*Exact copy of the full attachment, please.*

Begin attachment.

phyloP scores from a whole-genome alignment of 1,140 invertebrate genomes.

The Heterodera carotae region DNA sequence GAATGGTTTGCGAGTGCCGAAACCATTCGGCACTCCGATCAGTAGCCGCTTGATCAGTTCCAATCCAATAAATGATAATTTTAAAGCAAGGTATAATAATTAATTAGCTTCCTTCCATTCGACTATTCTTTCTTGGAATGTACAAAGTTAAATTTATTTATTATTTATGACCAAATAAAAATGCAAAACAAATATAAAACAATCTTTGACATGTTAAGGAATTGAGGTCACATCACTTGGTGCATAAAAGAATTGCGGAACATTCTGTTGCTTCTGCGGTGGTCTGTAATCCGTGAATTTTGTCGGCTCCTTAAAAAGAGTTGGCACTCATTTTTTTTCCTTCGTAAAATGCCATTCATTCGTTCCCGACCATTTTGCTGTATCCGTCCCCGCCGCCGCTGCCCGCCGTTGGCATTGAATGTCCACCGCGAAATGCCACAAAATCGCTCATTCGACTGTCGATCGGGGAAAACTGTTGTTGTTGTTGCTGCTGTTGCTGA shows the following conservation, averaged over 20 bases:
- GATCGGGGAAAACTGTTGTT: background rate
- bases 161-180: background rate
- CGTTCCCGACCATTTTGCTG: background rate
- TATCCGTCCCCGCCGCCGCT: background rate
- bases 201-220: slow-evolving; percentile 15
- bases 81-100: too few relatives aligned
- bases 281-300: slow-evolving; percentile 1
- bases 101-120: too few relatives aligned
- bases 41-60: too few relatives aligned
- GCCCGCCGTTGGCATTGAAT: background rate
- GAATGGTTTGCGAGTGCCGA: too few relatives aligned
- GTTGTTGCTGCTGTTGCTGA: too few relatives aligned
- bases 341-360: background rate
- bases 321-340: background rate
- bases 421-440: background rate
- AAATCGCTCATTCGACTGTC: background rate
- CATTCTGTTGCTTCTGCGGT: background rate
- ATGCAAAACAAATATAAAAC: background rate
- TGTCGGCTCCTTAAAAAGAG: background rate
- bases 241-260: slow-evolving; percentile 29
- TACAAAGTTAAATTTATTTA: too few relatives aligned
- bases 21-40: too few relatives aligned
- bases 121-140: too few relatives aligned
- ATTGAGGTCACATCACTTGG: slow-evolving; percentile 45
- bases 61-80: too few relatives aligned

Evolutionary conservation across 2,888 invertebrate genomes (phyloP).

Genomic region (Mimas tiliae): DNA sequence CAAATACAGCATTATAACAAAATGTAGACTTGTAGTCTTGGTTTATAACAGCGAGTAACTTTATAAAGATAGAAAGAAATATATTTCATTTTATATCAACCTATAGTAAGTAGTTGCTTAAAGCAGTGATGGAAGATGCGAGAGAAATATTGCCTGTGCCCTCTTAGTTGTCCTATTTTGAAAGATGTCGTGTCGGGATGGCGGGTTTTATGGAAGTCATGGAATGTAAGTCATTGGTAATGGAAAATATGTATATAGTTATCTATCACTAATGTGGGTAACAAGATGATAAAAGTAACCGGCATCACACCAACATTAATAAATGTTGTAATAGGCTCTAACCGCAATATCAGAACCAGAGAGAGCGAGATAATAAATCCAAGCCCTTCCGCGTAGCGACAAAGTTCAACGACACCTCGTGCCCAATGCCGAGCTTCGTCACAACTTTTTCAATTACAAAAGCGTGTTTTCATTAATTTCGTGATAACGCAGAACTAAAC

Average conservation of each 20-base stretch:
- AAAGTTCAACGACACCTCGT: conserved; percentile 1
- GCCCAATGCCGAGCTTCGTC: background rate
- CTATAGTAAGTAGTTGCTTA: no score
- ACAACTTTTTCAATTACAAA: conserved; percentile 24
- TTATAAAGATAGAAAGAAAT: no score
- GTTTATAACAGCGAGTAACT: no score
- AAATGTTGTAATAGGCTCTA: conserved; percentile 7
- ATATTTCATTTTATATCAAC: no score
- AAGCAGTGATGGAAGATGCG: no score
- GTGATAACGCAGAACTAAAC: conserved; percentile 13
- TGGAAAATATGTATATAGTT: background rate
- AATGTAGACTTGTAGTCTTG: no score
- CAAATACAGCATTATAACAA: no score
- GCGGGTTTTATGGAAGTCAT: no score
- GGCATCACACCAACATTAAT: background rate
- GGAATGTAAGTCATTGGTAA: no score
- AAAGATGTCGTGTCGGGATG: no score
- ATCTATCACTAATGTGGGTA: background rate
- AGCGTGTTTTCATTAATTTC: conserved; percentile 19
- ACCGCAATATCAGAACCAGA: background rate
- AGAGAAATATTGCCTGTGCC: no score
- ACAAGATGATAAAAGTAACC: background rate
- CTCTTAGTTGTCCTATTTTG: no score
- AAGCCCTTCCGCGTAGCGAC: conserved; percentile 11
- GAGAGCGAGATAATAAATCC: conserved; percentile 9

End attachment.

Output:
phyloP scores from a whole-genome alignment of 1,140 invertebrate genomes.

The Heterodera carotae region DNA sequence GAATGGTTTGCGAGTGCCGAAACCATTCGGCACTCCGATCAGTAGCCGCTTGATCAGTTCCAATCCAATAAATGATAATTTTAAAGCAAGGTATAATAATTAATTAGCTTCCTTCCATTCGACTATTCTTTCTTGGAATGTACAAAGTTAAATTTATTTATTATTTATGACCAAATAAAAATGCAAAACAAATATAAAACAATCTTTGACATGTTAAGGAATTGAGGTCACATCACTTGGTGCATAAAAGAATTGCGGAACATTCTGTTGCTTCTGCGGTGGTCTGTAATCCGTGAATTTTGTCGGCTCCTTAAAAAGAGTTGGCACTCATTTTTTTTCCTTCGTAAAATGCCATTCATTCGTTCCCGACCATTTTGCTGTATCCGTCCCCGCCGCCGCTGCCCGCCGTTGGCATTGAATGTCCACCGCGAAATGCCACAAAATCGCTCATTCGACTGTCGATCGGGGAAAACTGTTGTTGTTGTTGCTGCTGTTGCTGA shows the following conservation, averaged over 20 bases:
- GATCGGGGAAAACTGTTGTT: background rate
- bases 161-180: background rate
- CGTTCCCGACCATTTTGCTG: background rate
- TATCCGTCCCCGCCGCCGCT: background rate
- bases 201-220: slow-evolving; percentile 15
- bases 81-100: too few relatives aligned
- bases 281-300: slow-evolving; percentile 1
- bases 101-120: too few relatives aligned
- bases 41-60: too few relatives aligned
- GCCCGCCGTTGGCATTGAAT: background rate
- GAATGGTTTGCGAGTGCCGA: too few relatives aligned
- GTTGTTGCTGCTGTTGCTGA: too few relatives aligned
- bases 341-360: background rate
- bases 321-340: background rate
- bases 421-440: background rate
- AAATCGCTCATTCGACTGTC: background rate
- CATTCTGTTGCTTCTGCGGT: background rate
- ATGCAAAACAAATATAAAAC: background rate
- TGTCGGCTCCTTAAAAAGAG: background rate
- bases 241-260: slow-evolving; percentile 29
- TACAAAGTTAAATTTATTTA: too few relatives aligned
- bases 21-40: too few relatives aligned
- bases 121-140: too few relatives aligned
- ATTGAGGTCACATCACTTGG: slow-evolving; percentile 45
- bases 61-80: too few relatives aligned

Evolutionary conservation across 2,888 invertebrate genomes (phyloP).

Genomic region (Mimas tiliae): DNA sequence CAAATACAGCATTATAACAAAATGTAGACTTGTAGTCTTGGTTTATAACAGCGAGTAACTTTATAAAGATAGAAAGAAATATATTTCATTTTATATCAACCTATAGTAAGTAGTTGCTTAAAGCAGTGATGGAAGATGCGAGAGAAATATTGCCTGTGCCCTCTTAGTTGTCCTATTTTGAAAGATGTCGTGTCGGGATGGCGGGTTTTATGGAAGTCATGGAATGTAAGTCATTGGTAATGGAAAATATGTATATAGTTATCTATCACTAATGTGGGTAACAAGATGATAAAAGTAACCGGCATCACACCAACATTAATAAATGTTGTAATAGGCTCTAACCGCAATATCAGAACCAGAGAGAGCGAGATAATAAATCCAAGCCCTTCCGCGTAGCGACAAAGTTCAACGACACCTCGTGCCCAATGCCGAGCTTCGTCACAACTTTTTCAATTACAAAAGCGTGTTTTCATTAATTTCGTGATAACGCAGAACTAAAC

Average conservation of each 20-base stretch:
- AAAGTTCAACGACACCTCGT: conserved; percentile 1
- GCCCAATGCCGAGCTTCGTC: background rate
- CTATAGTAAGTAGTTGCTTA: no score
- ACAACTTTTTCAATTACAAA: conserved; percentile 24
- TTATAAAGATAGAAAGAAAT: no score
- GTTTATAACAGCGAGTAACT: no score
- AAATGTTGTAATAGGCTCTA: conserved; percentile 7
- ATATTTCATTTTATATCAAC: no score
- AAGCAGTGATGGAAGATGCG: no score
- GTGATAACGCAGAACTAAAC: conserved; percentile 13
- TGGAAAATATGTATATAGTT: background rate
- AATGTAGACTTGTAGTCTTG: no score
- CAAATACAGCATTATAACAA: no score
- GCGGGTTTTATGGAAGTCAT: no score
- GGCATCACACCAACATTAAT: background rate
- GGAATGTAAGTCATTGGTAA: no score
- AAAGATGTCGTGTCGGGATG: no score
- ATCTATCACTAATGTGGGTA: background rate
- AGCGTGTTTTCATTAATTTC: conserved; percentile 19
- ACCGCAATATCAGAACCAGA: background rate
- AGAGAAATATTGCCTGTGCC: no score
- ACAAGATGATAAAAGTAACC: background rate
- CTCTTAGTTGTCCTATTTTG: no score
- AAGCCCTTCCGCGTAGCGAC: conserved; percentile 11
- GAGAGCGAGATAATAAATCC: conserved; percentile 9